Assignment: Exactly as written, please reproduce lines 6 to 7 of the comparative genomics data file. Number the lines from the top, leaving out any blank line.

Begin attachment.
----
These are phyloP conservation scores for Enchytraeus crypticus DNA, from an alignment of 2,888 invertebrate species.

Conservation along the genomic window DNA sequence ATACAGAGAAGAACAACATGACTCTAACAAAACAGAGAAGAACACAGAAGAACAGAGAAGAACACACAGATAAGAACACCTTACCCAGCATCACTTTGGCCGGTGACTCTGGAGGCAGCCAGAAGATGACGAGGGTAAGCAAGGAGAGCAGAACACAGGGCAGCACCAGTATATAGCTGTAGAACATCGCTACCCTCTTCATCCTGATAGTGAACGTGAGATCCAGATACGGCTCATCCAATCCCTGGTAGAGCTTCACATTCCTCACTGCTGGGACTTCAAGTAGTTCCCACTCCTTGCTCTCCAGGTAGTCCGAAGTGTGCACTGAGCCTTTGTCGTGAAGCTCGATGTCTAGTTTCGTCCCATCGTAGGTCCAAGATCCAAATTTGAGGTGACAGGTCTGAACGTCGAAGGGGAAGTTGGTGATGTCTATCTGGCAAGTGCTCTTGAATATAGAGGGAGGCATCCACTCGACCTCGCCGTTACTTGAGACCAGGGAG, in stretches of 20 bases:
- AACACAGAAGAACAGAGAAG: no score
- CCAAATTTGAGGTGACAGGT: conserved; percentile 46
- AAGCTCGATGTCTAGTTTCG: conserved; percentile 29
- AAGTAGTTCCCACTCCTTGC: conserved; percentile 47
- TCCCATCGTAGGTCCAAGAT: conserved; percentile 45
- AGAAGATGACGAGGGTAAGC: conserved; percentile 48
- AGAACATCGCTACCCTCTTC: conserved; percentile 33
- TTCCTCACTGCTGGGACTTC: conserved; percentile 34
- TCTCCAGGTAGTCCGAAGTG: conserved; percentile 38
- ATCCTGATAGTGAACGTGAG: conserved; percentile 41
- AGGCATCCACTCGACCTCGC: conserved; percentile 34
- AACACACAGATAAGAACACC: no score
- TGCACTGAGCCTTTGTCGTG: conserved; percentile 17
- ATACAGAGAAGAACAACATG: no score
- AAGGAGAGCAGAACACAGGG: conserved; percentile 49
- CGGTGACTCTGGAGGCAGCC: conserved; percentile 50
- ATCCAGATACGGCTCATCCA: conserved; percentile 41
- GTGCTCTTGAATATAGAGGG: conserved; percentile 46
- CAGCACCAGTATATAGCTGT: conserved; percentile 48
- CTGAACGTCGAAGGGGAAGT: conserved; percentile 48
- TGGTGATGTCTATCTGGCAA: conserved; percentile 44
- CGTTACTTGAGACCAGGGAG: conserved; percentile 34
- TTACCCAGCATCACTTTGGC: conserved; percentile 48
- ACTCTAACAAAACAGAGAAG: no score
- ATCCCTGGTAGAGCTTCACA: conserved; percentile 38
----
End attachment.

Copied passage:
- AAGTAGTTCCCACTCCTTGC: conserved; percentile 47
- TCCCATCGTAGGTCCAAGAT: conserved; percentile 45